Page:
Hiking, whether on hillside trails, canyons, the deep woods, or open meadows, can be a glorious pursuit. It’s an opportunity to unplug, soak in the breathtaking beauty of nature, and focus on creating lasting memories.
But don’t lace your hiking boots up just yet. Heading to the wilderness without a bit of planning can be dangerous, especially during the hot months. In this post, we will look at seven summer hiking safety tips.
Research and Map Your Hiking Route
When you venture into the woods without knowing the trail’s condition and the best route to use, you expose yourself to many risks. Some trails have unpredictable conditions, others have specific hiking windows, while some are best explored by seasoned hikers. Research the trail’s difficulty rating, elevation gain, length, sun exposure, wildlife situation, and what to wear.
Read a few guides and consult the rangers of the place you’re visiting. The friendly folks in hats have a wealth of knowledge about what you need to stay safe in that particular location. Also, research whether there are any water sources on the trails. If the path weaves through creeks and lakes, pack Aquatab Water Purification Tablets to make the water safe for drinking.
Prepare for the Weather
We enjoy hiking in summer because we can move more freely without being weighed down by heavy insulating layers. However, don't make the mistake of believing that all hiking trails will offer a rewarding experience during the hotter months. Thunderstorms, lightning, flash floods, and heat stroke are common dangers.
Before you head out, keep track of the weather in the park and consult the park authorities about the conditions to expect. Once you know what awaits you, learn how to protect yourself in bad weather. That includes learning when to turn around and how to shelter yourself. Additionally, apply sunscreen, wear sunglasses, and put on a wide-brimmed hat to shade your face and neck.
Learn How to Use Any and All Equipment Before You Leave
It’s safer to bring more gear to your hike. But what’s the point if you don’t know how to use the items? Make sure you know how to use a compass, map, and GPS, practice walking using your shiny trekking poles and learn how to pack a backpack the right way.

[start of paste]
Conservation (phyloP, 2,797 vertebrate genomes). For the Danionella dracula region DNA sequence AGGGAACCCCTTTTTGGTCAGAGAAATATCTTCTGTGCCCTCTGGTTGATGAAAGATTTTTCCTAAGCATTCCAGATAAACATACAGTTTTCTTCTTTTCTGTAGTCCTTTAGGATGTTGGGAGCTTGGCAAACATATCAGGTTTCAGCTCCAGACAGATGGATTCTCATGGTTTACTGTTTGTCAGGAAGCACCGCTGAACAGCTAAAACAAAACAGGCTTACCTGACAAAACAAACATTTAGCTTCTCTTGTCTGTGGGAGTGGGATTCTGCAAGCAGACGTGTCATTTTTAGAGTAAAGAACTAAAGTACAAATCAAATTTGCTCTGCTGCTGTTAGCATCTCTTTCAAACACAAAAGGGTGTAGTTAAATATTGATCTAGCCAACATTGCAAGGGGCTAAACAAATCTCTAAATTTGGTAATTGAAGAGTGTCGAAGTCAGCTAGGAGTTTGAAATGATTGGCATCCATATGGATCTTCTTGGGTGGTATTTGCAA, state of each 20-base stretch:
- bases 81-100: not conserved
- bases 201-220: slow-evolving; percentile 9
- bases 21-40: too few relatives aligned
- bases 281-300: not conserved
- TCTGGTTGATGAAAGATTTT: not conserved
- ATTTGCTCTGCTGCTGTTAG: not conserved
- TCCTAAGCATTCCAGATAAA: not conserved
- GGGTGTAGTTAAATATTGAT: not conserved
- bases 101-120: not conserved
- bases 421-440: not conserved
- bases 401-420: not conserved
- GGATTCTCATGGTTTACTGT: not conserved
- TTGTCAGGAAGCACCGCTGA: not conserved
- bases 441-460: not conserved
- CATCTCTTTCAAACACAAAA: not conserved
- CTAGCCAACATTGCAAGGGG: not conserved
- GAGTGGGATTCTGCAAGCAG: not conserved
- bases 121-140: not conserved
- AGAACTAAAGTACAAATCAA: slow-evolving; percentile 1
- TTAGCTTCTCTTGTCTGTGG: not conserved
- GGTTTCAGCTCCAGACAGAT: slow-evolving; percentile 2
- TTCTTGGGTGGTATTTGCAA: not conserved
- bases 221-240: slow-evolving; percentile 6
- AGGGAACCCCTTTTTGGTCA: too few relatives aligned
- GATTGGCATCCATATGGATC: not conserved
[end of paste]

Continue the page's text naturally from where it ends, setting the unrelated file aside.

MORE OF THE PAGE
If you just bought new footwear, break them in to make sure your feet and toes will remain comfortable. These small details matter a lot and determine whether you’ll have a pleasant or regrettable summer hiking experience.
Be an Early Bird
If you want to have a nice hike during the sweltering days, start your trek early. This will help you complete the grueling section by the time the temperature spikes, reducing the chances of heat exhaustion. Also, you'll avoid the dangerous thunderstorms that typically develop in the afternoons.
Hiking early may come with a few challenges since the trail may have lots of morning dew. You can keep yourself dry by wearing low-ankle gaiters and water-resistant boots. If you're planning to hike a shade-free trail and the weather reports indicate the temps will surge and the skies will be clear, postpone your trip to a more comfortable day.
Stay Hydrated on the Trail
When trekking, you should drink around a liter of water every hour, depending on the intensity of the hike. In the hot summer weather, bring more water and remember to take a sip every ten to fifteen minutes, even when you aren't thirsty.
While you can bring all your water with you on short strolls, longer hikes mean more water, which translates to more weight. If there are places with natural water sources along the trail, pack a water filter bottle. The Prep-Right Survival Water Filter is one excellent system that purifies the water you collect in the wild.
Be Prepared for any Emergencies
Nature can be both beautiful and terrifying. A good summer downpour can create a flood that blocks your path back home, forcing you to sleep in the woods. Heat exhaustion, getting lost, encountering a dangerous animal, or spraining an ankle could also prevent you from getting back to your camp on time.
When packing, take into account such emergencies. Make sure you bring a flashlight, an extra warm layer, rain gear, a first-aid kit, and a knife or a multi-purpose survival tool. Don’t forget to pack a couple of extra snacks. In a survival situation, you'll be grateful you brought highly nutritious emergency food tabs.
Know Your Limits
Anytime you venture into the wilderness to hike, always be ready to turn back anytime. If you ignore the weather signs or push your body beyond its limits, you might find yourself in a situation where you need rescuing.
Take rests when your energy levels are low, be honest about your fitness, and definitely don't try to take on a distance you've never covered before during the sweltering months. Remember, there's always a next time.
Hiking is the best way to experience the diversity of nature, especially during the summer. However, you need to prepare for the risks lurking in the trail. Pack right, consult the rangers, learn how to use your gear, stay hydrated, and keep listening to your body.